Osamu Tezuka’s Buddha: The Great Departure is the first of three planned films. I have never read the original manga so this was my introduction to the series as well as the figure of Buddha who I only know a minimal amount about. The film is well and truly a fable so with that comes some things you either accept or don’t. With a fable there is a lot of grand gesture and speech, everything that happens is there with utmost importance to teach us something or drive home a point. And to that end, cut out are the little pieces that make up a character; they are more an idea than anything else. However, even rolling with that there are certain aspects of this movie that don’t jive. It was clear the filmmakers had a ton of material to get through which created some incredibly abrupt scene changes so much so that emotional impact was lost. The film is split about 50/50 between Siddhartha (who becomes Buddha) and Capra (a boy who rises in the caste system) however by the end of the film I was unable to fully link these two. At least not enough to justify spending so much of their precious little time on Capra but perhaps that will be resolved in the subsequent installments. And finally, I kept thinking that movie was over time and again but then it would just keep going. Buddha: The Great Departure isn’t an overly long film but because of its execution it wore out its welcome.

Continue reading

Ongoing Investigations: Case #101

hisuiconThe problem with webcomics is that if they have been running for a few years reading the back archives to catch up to the present can be insanely daunting. But if you start reading a good webcomic you will quickly notice a week has disappeared and you now have something new to read every week. One web comic that several people repeatedly told me I NEEDED to read is Girl Genius by Phil and Kaja Foglio. The series is a steampunk (I’m sorry gaslamp fantasy) adventure set in a war-torn Europe in which superpower mad scientists battle amongst themselves. Agatha Clay starts out as an average student at Transylvania Polygnostic University but after an eventful morning soon finds her awaking as a spark (aka a mad scientist) and embroiled in a madcap adventure all across Europe involving airships, a mysterious traveling circus, amazons, abominations (both living and mechanical), and everything and anything that makes for good swashbuckling adventure. The art is incredibility dense. There is always something going on in the foreground and usually at least 2 things going on in the background while never being cluttered. This distinctly rewards you for going back and reading chapters again. The story start off strong and only proceeds to pick up steam as it goes on and thankfully has been plotted out in advance. It has a large and extremely colorful cast and someone for almost anyone to latch onto. It is basically good in all the way that a webcomic could be good. I would have broken this review into smaller chunks but I read 9 years worth of comics in 1 week because it was so addictive. There are now 9 books of the collected series if you want to catch up offline. I might go back and review the books individually as I pick them up but I mainly just suggest you go and read any way you can.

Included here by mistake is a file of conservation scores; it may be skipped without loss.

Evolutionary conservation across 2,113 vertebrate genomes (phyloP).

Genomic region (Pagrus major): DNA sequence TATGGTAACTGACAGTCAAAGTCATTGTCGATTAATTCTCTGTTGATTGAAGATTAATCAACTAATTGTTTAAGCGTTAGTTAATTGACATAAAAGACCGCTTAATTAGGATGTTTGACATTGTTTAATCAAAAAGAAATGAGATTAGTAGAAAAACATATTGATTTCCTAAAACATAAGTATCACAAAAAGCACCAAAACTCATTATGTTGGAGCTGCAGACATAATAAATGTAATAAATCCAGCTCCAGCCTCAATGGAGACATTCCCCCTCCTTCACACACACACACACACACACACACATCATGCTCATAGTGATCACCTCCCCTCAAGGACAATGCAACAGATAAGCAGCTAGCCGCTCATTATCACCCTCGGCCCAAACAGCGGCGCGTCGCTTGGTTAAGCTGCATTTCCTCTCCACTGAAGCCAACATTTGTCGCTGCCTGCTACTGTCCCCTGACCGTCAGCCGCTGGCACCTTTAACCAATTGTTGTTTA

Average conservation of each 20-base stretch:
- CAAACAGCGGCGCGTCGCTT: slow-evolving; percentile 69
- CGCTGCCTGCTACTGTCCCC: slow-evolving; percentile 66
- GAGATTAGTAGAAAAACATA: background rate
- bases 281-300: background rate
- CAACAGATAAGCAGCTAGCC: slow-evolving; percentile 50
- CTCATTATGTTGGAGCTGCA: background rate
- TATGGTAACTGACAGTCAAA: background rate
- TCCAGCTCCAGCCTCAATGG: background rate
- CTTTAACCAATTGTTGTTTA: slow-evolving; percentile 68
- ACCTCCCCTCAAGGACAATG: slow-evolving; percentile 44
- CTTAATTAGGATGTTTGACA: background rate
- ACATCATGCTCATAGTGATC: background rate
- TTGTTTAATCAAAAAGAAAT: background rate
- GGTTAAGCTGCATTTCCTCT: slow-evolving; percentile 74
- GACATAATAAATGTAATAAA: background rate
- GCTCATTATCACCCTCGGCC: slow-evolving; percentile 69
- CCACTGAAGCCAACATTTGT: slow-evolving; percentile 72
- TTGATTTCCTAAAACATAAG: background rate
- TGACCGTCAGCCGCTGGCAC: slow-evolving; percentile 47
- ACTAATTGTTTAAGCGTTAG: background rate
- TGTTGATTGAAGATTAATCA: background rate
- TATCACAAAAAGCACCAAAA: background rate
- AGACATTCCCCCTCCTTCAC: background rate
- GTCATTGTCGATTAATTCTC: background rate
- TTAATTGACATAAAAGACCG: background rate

I eagerly checked out the new Cartoon Network show Sym-Bionic Titan (eps. 1-2). It warms my heart to see more giant robot goodness this side of the Pacific. The series follows 3 aliens, strong-willed Princess Ilana, her newly appointed guardian the brooding Lance, and the faithful robot Octus who come to Earth fleeing a rebellion on their home planet. Ilana and Lance have the ability to transform into armored robots and they quickly find out that they along with Octus can combine. Of course monsters coming looking for them as they try to hide out, blend into Earth culture, and figure out the next step. There is plenty of action in the first episode, a little less in the second, but each has a good pace. The show takes little jibes at American culture, high school is all you can imagine, and it is amusing to watch our heroes try to adapt. I do hope to see Ilana be less rescued as the series continues. There is already some great plots arising as we learn about their home planet as well as an organization on Earth that already seems to know about our heroes. Great potential, great design, and great to see!

Continue reading